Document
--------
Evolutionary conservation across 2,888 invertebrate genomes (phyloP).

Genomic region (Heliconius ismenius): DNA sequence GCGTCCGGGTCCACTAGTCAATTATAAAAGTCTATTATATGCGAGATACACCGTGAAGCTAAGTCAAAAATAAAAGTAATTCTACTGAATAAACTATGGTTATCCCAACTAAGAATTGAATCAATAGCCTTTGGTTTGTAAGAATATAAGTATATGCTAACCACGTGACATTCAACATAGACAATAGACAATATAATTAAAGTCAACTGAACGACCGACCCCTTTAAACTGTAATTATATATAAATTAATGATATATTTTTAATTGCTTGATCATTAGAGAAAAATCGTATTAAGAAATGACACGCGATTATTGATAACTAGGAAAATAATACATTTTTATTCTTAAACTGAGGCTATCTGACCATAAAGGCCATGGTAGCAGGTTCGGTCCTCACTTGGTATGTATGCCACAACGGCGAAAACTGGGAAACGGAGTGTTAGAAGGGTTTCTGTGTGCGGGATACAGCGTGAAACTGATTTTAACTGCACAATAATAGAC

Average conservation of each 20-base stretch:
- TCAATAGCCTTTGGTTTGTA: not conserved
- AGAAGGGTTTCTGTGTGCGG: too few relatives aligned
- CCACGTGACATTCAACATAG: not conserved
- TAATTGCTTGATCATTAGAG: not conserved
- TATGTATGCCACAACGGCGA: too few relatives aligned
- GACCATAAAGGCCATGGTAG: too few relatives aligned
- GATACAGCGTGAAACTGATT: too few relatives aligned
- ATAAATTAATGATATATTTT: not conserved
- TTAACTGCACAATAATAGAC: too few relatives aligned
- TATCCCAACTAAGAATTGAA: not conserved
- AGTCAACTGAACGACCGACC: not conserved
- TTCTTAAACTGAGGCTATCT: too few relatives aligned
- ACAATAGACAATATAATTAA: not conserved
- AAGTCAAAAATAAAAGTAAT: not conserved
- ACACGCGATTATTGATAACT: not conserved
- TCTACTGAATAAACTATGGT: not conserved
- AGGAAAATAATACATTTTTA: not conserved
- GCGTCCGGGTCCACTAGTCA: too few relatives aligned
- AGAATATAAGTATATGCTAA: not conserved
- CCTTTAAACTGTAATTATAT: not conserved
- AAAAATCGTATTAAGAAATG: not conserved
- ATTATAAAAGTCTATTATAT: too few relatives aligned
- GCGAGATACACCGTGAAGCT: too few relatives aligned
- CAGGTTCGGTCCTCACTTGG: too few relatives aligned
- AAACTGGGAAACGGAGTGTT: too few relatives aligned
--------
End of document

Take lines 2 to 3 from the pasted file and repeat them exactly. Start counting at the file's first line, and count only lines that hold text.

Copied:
Genomic region (Heliconius ismenius): DNA sequence GCGTCCGGGTCCACTAGTCAATTATAAAAGTCTATTATATGCGAGATACACCGTGAAGCTAAGTCAAAAATAAAAGTAATTCTACTGAATAAACTATGGTTATCCCAACTAAGAATTGAATCAATAGCCTTTGGTTTGTAAGAATATAAGTATATGCTAACCACGTGACATTCAACATAGACAATAGACAATATAATTAAAGTCAACTGAACGACCGACCCCTTTAAACTGTAATTATATATAAATTAATGATATATTTTTAATTGCTTGATCATTAGAGAAAAATCGTATTAAGAAATGACACGCGATTATTGATAACTAGGAAAATAATACATTTTTATTCTTAAACTGAGGCTATCTGACCATAAAGGCCATGGTAGCAGGTTCGGTCCTCACTTGGTATGTATGCCACAACGGCGAAAACTGGGAAACGGAGTGTTAGAAGGGTTTCTGTGTGCGGGATACAGCGTGAAACTGATTTTAACTGCACAATAATAGAC

Average conservation of each 20-base stretch: